Hey, when I go into a committee meeting, I like to be prepared.
I make sure I have a full cup of coffee. A working pen. Something to take notes on — though I usually end up taking notes I can hardly figure out.
I keenly reconnoiter the meeting room in advance: where are the snacks? How can I get the closest chair to the snacks? Are the snacks covered, or can I sneak one early without leaving an obvious hole on the tray?
Do I bring my trademarked bad attitude, the one everybody enjoys? Check.
My churlish doubting of the necessity of whatever new system management is introducing today? Absolutely — I have that in spades, always. It’s a given.
My 74-page manifesto from a mass murderer on the other side of the world?
Wait a minute — no.
Strangely, I don’t have that in my briefcase, ready to whip out the moment anyone questions the role of conservatism in the modern world.
But then again, why would I?
Why would anyone? It’s not the sort of thing that you just lug around on the off chance that you might need it. I mean, 74 pages is clearly shorter than the Unabomber’s 35,000-word epistle, but what kind of person packs a 74-page document with them just in case?
Yet someone apparently did.
Now, reading from the manifesto was stupid enough: Conservative Leader Andrew Scheer yanked Cooper from the justice committee on Saturday, and Cooper apologized for both naming the shooter and reading from the document. But that’s only a small piece of the stupid here.
Last week, at a federal justice committee meeting, Conservative MP Michael Cooper took great offence at comments from a committee witness. Alberta Muslim Affairs Council president Faisal Khan Suri, speaking to the committee, had been laying out the role of internet hatred in the leadup to a number of violent attacks, including the Quebec City attack on a mosque by Alexandre Bissonette.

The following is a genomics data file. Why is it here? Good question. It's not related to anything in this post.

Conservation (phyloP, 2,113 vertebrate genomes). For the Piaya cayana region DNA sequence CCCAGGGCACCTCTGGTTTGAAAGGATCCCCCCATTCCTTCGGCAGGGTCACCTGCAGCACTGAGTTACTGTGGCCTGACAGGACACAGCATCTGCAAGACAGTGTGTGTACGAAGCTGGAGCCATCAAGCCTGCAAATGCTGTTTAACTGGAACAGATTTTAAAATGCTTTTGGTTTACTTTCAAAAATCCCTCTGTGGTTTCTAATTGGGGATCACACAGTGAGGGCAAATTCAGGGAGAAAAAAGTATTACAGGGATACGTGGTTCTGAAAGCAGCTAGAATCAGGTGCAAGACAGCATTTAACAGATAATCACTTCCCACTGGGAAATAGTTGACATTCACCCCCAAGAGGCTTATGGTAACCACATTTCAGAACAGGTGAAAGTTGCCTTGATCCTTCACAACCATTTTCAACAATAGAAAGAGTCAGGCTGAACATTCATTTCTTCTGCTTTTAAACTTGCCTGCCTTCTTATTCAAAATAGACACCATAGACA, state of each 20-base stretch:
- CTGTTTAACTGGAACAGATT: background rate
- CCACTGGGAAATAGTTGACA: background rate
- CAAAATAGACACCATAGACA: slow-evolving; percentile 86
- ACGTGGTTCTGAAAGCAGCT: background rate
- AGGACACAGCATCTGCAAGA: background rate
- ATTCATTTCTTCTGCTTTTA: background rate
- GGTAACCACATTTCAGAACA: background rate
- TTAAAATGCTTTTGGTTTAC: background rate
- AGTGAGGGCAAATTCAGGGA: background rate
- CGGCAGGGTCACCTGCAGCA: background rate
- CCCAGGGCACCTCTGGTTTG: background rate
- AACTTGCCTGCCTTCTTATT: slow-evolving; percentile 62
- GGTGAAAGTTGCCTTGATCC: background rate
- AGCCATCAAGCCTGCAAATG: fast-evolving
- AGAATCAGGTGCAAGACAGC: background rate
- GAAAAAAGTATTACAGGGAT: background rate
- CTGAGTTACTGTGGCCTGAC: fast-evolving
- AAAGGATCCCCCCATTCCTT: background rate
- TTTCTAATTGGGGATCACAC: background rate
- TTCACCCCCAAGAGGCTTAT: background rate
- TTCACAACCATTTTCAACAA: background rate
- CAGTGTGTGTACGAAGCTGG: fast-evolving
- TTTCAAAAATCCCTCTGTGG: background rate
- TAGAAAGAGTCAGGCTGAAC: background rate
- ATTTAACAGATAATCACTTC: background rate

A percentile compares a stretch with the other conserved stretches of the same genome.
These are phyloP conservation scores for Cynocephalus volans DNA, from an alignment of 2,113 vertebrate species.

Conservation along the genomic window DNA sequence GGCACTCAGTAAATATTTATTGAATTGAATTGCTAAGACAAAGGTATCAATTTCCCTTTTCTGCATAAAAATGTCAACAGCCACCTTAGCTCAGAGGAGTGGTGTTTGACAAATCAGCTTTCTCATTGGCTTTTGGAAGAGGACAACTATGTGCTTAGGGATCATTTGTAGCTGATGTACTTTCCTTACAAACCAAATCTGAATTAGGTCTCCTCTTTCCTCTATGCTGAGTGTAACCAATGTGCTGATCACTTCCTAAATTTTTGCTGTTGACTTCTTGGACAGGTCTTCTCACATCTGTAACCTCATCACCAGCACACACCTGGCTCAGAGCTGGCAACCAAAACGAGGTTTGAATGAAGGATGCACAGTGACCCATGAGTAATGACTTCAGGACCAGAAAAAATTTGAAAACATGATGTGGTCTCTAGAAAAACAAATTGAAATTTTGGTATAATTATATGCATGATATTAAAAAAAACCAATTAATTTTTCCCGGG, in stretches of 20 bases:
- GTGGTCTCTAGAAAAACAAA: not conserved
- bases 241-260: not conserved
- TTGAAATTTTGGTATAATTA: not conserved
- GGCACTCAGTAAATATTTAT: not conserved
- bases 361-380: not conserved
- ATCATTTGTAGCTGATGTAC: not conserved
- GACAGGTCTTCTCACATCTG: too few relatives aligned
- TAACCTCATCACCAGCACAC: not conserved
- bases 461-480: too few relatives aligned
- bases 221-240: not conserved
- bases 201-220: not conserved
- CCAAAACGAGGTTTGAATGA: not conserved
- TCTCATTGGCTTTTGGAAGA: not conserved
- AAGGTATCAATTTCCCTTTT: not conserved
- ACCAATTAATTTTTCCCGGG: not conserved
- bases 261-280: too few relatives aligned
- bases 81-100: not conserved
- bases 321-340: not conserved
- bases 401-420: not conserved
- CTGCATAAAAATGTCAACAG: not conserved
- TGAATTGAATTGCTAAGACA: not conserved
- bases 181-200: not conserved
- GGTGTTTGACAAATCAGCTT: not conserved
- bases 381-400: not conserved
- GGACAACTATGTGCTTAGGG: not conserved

“The evidence from Bissonette’s computer showed he repeatedly sought content about anti-immigrant, alt-right and conservative commentators, mass murderers, U.S. President Donald Trump, and about Muslims, immigrants living in Quebec,” Suri told the committee, before adding that alt-right online hatred also played a role in attacks in Pittsburgh and Christchurch, New Zealand.
Cooper fired back at Suri, saying, “Mr. Suri, I take great umbrage with your defamatory comments to try to link conservatism with violent extremist attacks. They have no foundation, they’re defamatory, and they diminish your credibility as a witness…”
Cooper then read from the manifesto written by the Christchurch shooter, who is accused of shooting and killing 51 people.
Now, reading from the manifesto was stupid enough: Conservative Leader Andrew Scheer yanked Cooper from the justice committee on Saturday, and Cooper apologized for both naming the shooter and reading from the document.
But that’s only a small piece of the stupid here.
Why would you even have the manifesto?
To get to the part Cooper read out loud, he would have already had to, at a minimum, have churned though at least 14 pages of racist, white power self-justification for murder.
If you listen to the audio of the committee, Cooper launches straight into his attack as soon as Suri finished his opening comments to the committee. Cooper had to have the manifesto at hand, had to have planned to have it with him, or at least have the relevant portions ready to use.
It’s a strange pick for a Canadian MP to be carrying around as potential supporting information for debate.
Even stranger was bringing it to — wait for it — the federal Standing Committee on Justice and Human Rights.
Was he thinking, “Hey, when you’re talking hate crimes and human rights, you never know when you might need a useful white supremacist manifesto”?
Let’s get past the stupid of using it to attack a committee witness.
What else does MP Cooper lug around with him?
Russell Wangersky’s column appears in 36 SaltWire newspapers and websites in Atlantic Canada. He can be reached at firstname.lastname@example.org — Twitter: @wangersky.
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